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A rainbow baby is born after pregnancy or infant loss. The meaning of the term rainbow baby symbolizes the rainbow after the storm. For many, the baby brings longed-for joy after the storm of loss.
Parents have conflicting feelings about the term “rainbow baby.” Many parents love the symbolism of a rainbow because they feel like it honors their fertility journey and the babies they lost.
Other parents don’t resonate with the phrase rainbow baby because they don’t want to focus on past losses; they want to avoid putting unnecessary pressure on future children; or they just don’t jibe with the symbolism.
Wherever you stand on the subject, it’s okay. Your feelings are valid. We’re here to teach you more about what it means to have a rainbow baby. Then, it’s up to you whether you choose to use the phrase.
Rainbow Baby Meaning: Symbolism
The rainbow is a beautiful symbol from nature.
A rainbow can only appear after rain, when the sun is beginning to shine. This symbolism recognizes the turmoil of difficult fertility journeys. In the case of a rainbow baby, it honors children born after miscarriage, stillbirth, or infant death.
The grief of pregnancy loss and infant loss are all-consuming, and it can be healing for parents to imagine the beauty and joy that can accompany the eventual birth of a healthy baby.
In addition to the natural symbol of the rainbow, the idea of a rainbow baby is also directly connected with the notion of hope–something many parents cling to during their experiences of grief and loss.
Even after the worst storm, sunshine will return, and a rainbow may bring beauty that would never have existed without the storm.
Unexpected Emotions of a Rainbow Baby Pregnancy
What most surprised me when I had my rainbow baby after losing 4 pregnancies was the intense ambivalence I experienced.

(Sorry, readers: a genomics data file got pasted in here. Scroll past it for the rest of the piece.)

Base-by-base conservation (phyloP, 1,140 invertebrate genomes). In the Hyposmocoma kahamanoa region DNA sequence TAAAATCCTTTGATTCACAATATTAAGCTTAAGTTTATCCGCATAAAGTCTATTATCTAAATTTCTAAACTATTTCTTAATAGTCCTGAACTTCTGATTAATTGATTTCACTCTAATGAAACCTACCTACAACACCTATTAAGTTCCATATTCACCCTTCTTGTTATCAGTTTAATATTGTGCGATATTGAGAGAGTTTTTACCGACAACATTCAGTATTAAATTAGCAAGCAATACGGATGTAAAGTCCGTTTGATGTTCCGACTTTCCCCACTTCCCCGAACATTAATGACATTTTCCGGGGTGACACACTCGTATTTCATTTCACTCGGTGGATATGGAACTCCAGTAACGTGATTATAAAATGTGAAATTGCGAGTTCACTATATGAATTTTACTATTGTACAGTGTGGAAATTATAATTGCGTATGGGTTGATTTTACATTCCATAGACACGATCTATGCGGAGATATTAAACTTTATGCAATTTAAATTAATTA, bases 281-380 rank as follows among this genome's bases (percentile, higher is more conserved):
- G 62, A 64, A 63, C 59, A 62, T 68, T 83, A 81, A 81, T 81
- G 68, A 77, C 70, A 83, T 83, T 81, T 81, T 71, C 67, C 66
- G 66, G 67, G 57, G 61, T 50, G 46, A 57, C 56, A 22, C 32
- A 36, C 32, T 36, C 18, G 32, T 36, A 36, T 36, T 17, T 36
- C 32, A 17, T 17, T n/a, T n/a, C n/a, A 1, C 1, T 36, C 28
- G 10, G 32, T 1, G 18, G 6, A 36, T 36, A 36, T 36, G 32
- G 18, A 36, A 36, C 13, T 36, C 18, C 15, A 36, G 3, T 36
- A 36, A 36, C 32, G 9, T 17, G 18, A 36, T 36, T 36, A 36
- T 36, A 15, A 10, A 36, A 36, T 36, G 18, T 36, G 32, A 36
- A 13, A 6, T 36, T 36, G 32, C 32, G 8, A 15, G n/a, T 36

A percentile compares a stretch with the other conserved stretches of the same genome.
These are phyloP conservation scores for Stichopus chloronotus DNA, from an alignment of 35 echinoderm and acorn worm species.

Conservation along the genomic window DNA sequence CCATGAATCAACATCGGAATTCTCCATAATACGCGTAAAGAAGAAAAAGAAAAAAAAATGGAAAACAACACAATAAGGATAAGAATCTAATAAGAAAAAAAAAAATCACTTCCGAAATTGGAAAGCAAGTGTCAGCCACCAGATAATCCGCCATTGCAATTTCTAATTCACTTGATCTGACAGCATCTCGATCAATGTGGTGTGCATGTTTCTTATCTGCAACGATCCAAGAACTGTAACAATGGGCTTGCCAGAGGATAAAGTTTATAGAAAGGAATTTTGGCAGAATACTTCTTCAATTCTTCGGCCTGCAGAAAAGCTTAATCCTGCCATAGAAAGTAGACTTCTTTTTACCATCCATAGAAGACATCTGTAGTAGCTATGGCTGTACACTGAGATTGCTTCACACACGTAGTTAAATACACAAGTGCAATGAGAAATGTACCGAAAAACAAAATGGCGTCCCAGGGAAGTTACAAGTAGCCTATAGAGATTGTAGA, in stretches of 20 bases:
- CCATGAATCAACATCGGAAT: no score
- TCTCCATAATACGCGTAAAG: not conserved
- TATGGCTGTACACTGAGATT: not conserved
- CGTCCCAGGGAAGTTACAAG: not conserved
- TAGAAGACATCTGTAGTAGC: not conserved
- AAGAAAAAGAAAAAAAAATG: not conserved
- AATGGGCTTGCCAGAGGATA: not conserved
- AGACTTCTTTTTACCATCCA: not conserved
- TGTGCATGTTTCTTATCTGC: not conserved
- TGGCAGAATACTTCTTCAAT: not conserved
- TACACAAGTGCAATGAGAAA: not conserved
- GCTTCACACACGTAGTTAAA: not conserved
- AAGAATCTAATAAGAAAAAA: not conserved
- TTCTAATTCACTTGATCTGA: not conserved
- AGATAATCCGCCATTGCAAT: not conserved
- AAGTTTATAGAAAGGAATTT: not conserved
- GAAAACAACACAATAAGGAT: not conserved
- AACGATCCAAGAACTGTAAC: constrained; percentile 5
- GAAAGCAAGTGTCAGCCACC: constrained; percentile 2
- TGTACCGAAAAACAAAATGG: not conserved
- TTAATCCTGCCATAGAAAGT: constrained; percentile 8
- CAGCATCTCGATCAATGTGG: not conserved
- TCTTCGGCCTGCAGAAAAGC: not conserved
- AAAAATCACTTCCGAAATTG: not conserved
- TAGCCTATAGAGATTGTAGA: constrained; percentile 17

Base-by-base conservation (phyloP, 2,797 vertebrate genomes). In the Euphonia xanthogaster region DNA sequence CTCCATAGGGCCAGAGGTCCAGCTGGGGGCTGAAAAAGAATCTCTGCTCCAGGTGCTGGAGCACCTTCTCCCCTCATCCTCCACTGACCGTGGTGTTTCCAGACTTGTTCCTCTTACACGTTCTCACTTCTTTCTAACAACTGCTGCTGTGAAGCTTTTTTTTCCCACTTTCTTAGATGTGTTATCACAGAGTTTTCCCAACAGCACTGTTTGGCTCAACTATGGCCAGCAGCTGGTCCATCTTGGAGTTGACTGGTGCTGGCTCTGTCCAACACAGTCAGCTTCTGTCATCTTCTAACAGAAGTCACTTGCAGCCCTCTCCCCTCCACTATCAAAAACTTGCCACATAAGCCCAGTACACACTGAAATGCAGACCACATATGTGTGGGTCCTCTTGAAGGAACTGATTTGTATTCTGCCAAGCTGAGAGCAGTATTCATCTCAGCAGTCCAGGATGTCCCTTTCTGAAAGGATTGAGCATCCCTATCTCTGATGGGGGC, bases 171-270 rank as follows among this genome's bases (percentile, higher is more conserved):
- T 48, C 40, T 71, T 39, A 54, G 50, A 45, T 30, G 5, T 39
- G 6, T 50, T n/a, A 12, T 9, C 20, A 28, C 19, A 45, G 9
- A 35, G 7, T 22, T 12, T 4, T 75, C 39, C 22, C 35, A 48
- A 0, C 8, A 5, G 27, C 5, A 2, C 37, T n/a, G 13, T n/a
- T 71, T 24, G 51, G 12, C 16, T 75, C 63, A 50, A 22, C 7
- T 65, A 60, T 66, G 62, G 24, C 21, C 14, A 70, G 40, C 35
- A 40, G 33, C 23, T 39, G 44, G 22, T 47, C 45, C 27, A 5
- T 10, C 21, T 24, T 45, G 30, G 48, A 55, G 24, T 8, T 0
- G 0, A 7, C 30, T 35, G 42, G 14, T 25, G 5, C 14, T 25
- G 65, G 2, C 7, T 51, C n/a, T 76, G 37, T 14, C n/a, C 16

The mixed emotions of pregnancy after loss often take parents by surprise. They expect to feel joyful about a miracle baby, but instead, they experience emotions like grief, anxiety, and guilt, confusingly mixed with gratitude and joy.
If you’re experiencing this intense mixture of joy and sadness, excitement and fear, please know that you’re not alone. There are many emotions that come up during pregnancy after loss. Despite the words we’re talking about here–the experience is not all sunshine and rainbows.
Loss is a traumatic experience, and while people often expect us to be overjoyed at the prospect of a rainbow baby, the reality is that we cannot separate ourselves from our past experiences.
When the outcome you know for pregnancy is loss, it’s hard to expect anything different. That’s common.
Pregnancy After Loss (PAL) Support
Your feelings are valid, friend, and you deserve support during this time. Even as people around you joyfully ask, “Aren’t you so excited?” and assume you’re feeling nothing but hope, you deserve to be cared for during your rainbow pregnancy.
Here are just a few resources to help you through your pregnancy after loss journey:
- Support Groups for pregnancy after loss can be so helpful. You can find online support groups through The Miscarriage Doula and Your Pregnancy Haven.
- Mental health therapy with a qualified psychologist or psychiatrist. Parents in the US and Canada can find qualified professionals who specialize in perinatal mental health using the Find a Provider tool through Postpartum Support International.